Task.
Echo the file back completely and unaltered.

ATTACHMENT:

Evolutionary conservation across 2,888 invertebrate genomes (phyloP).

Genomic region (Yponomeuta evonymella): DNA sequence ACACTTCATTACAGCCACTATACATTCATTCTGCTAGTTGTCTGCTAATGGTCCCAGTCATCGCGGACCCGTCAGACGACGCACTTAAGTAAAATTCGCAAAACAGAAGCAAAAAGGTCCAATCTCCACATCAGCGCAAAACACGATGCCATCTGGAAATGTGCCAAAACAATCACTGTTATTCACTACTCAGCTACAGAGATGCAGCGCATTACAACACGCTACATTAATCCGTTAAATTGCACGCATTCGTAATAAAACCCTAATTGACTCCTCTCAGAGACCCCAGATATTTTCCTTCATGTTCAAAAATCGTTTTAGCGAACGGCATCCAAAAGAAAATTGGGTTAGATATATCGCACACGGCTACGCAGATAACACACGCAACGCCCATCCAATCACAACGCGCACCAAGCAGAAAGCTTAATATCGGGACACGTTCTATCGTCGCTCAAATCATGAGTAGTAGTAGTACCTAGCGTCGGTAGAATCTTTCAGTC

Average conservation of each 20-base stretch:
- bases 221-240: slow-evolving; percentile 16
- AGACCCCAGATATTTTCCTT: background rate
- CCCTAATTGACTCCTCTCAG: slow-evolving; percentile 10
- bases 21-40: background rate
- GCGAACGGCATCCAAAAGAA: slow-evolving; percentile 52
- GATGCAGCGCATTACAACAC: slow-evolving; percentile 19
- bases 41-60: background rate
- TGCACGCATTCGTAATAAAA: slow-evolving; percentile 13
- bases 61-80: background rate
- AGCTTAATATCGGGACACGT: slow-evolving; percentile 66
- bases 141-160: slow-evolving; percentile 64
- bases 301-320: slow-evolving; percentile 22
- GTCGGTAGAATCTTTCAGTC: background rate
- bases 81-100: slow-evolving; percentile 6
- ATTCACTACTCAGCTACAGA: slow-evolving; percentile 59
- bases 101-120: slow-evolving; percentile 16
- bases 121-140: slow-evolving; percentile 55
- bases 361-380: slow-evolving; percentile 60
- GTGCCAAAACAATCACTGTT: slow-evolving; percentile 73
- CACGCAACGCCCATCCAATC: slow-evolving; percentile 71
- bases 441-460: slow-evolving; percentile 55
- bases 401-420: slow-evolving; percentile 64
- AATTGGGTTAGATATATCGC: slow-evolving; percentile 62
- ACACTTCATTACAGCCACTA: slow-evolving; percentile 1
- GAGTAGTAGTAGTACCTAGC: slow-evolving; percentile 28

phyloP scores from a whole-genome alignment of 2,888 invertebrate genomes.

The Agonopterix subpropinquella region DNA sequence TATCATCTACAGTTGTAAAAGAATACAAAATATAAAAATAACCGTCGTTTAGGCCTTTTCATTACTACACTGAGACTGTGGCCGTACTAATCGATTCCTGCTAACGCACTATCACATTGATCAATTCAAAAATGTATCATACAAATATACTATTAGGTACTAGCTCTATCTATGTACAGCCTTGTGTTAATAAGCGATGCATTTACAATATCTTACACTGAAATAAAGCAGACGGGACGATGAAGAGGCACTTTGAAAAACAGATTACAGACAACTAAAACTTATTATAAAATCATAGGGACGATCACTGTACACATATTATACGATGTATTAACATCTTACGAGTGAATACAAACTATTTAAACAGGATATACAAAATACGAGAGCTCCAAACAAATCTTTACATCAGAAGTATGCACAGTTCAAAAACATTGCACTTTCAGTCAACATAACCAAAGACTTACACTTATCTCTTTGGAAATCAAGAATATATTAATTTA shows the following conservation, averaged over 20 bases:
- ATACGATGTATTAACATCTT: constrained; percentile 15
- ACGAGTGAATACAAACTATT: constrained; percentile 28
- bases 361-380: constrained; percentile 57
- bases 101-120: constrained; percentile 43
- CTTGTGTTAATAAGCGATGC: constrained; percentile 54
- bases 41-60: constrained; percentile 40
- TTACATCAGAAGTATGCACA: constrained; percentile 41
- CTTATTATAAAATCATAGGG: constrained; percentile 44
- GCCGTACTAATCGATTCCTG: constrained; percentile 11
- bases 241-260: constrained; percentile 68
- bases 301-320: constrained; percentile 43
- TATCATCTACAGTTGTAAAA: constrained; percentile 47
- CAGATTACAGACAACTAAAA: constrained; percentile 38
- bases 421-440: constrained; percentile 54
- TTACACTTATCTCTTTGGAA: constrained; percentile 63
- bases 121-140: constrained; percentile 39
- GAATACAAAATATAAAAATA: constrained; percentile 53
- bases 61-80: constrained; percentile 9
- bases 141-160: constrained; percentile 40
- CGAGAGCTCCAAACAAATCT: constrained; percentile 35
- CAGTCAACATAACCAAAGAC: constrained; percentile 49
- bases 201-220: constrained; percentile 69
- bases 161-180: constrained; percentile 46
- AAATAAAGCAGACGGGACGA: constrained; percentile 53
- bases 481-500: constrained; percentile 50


Evolutionary conservation across 2,888 invertebrate genomes (phyloP).

Genomic region (Yponomeuta evonymella): DNA sequence ACACTTCATTACAGCCACTATACATTCATTCTGCTAGTTGTCTGCTAATGGTCCCAGTCATCGCGGACCCGTCAGACGACGCACTTAAGTAAAATTCGCAAAACAGAAGCAAAAAGGTCCAATCTCCACATCAGCGCAAAACACGATGCCATCTGGAAATGTGCCAAAACAATCACTGTTATTCACTACTCAGCTACAGAGATGCAGCGCATTACAACACGCTACATTAATCCGTTAAATTGCACGCATTCGTAATAAAACCCTAATTGACTCCTCTCAGAGACCCCAGATATTTTCCTTCATGTTCAAAAATCGTTTTAGCGAACGGCATCCAAAAGAAAATTGGGTTAGATATATCGCACACGGCTACGCAGATAACACACGCAACGCCCATCCAATCACAACGCGCACCAAGCAGAAAGCTTAATATCGGGACACGTTCTATCGTCGCTCAAATCATGAGTAGTAGTAGTACCTAGCGTCGGTAGAATCTTTCAGTC

Average conservation of each 20-base stretch:
- bases 221-240: slow-evolving; percentile 16
- AGACCCCAGATATTTTCCTT: background rate
- CCCTAATTGACTCCTCTCAG: slow-evolving; percentile 10
- bases 21-40: background rate
- GCGAACGGCATCCAAAAGAA: slow-evolving; percentile 52
- GATGCAGCGCATTACAACAC: slow-evolving; percentile 19
- bases 41-60: background rate
- TGCACGCATTCGTAATAAAA: slow-evolving; percentile 13
- bases 61-80: background rate
- AGCTTAATATCGGGACACGT: slow-evolving; percentile 66
- bases 141-160: slow-evolving; percentile 64
- bases 301-320: slow-evolving; percentile 22
- GTCGGTAGAATCTTTCAGTC: background rate
- bases 81-100: slow-evolving; percentile 6
- ATTCACTACTCAGCTACAGA: slow-evolving; percentile 59
- bases 101-120: slow-evolving; percentile 16
- bases 121-140: slow-evolving; percentile 55
- bases 361-380: slow-evolving; percentile 60
- GTGCCAAAACAATCACTGTT: slow-evolving; percentile 73
- CACGCAACGCCCATCCAATC: slow-evolving; percentile 71
- bases 441-460: slow-evolving; percentile 55
- bases 401-420: slow-evolving; percentile 64
- AATTGGGTTAGATATATCGC: slow-evolving; percentile 62
- ACACTTCATTACAGCCACTA: slow-evolving; percentile 1
- GAGTAGTAGTAGTACCTAGC: slow-evolving; percentile 28

phyloP scores from a whole-genome alignment of 2,888 invertebrate genomes.

The Agonopterix subpropinquella region DNA sequence TATCATCTACAGTTGTAAAAGAATACAAAATATAAAAATAACCGTCGTTTAGGCCTTTTCATTACTACACTGAGACTGTGGCCGTACTAATCGATTCCTGCTAACGCACTATCACATTGATCAATTCAAAAATGTATCATACAAATATACTATTAGGTACTAGCTCTATCTATGTACAGCCTTGTGTTAATAAGCGATGCATTTACAATATCTTACACTGAAATAAAGCAGACGGGACGATGAAGAGGCACTTTGAAAAACAGATTACAGACAACTAAAACTTATTATAAAATCATAGGGACGATCACTGTACACATATTATACGATGTATTAACATCTTACGAGTGAATACAAACTATTTAAACAGGATATACAAAATACGAGAGCTCCAAACAAATCTTTACATCAGAAGTATGCACAGTTCAAAAACATTGCACTTTCAGTCAACATAACCAAAGACTTACACTTATCTCTTTGGAAATCAAGAATATATTAATTTA shows the following conservation, averaged over 20 bases:
- ATACGATGTATTAACATCTT: constrained; percentile 15
- ACGAGTGAATACAAACTATT: constrained; percentile 28
- bases 361-380: constrained; percentile 57
- bases 101-120: constrained; percentile 43
- CTTGTGTTAATAAGCGATGC: constrained; percentile 54
- bases 41-60: constrained; percentile 40
- TTACATCAGAAGTATGCACA: constrained; percentile 41
- CTTATTATAAAATCATAGGG: constrained; percentile 44
- GCCGTACTAATCGATTCCTG: constrained; percentile 11
- bases 241-260: constrained; percentile 68
- bases 301-320: constrained; percentile 43
- TATCATCTACAGTTGTAAAA: constrained; percentile 47
- CAGATTACAGACAACTAAAA: constrained; percentile 38
- bases 421-440: constrained; percentile 54
- TTACACTTATCTCTTTGGAA: constrained; percentile 63
- bases 121-140: constrained; percentile 39
- GAATACAAAATATAAAAATA: constrained; percentile 53
- bases 61-80: constrained; percentile 9
- bases 141-160: constrained; percentile 40
- CGAGAGCTCCAAACAAATCT: constrained; percentile 35
- CAGTCAACATAACCAAAGAC: constrained; percentile 49
- bases 201-220: constrained; percentile 69
- bases 161-180: constrained; percentile 46
- AAATAAAGCAGACGGGACGA: constrained; percentile 53
- bases 481-500: constrained; percentile 50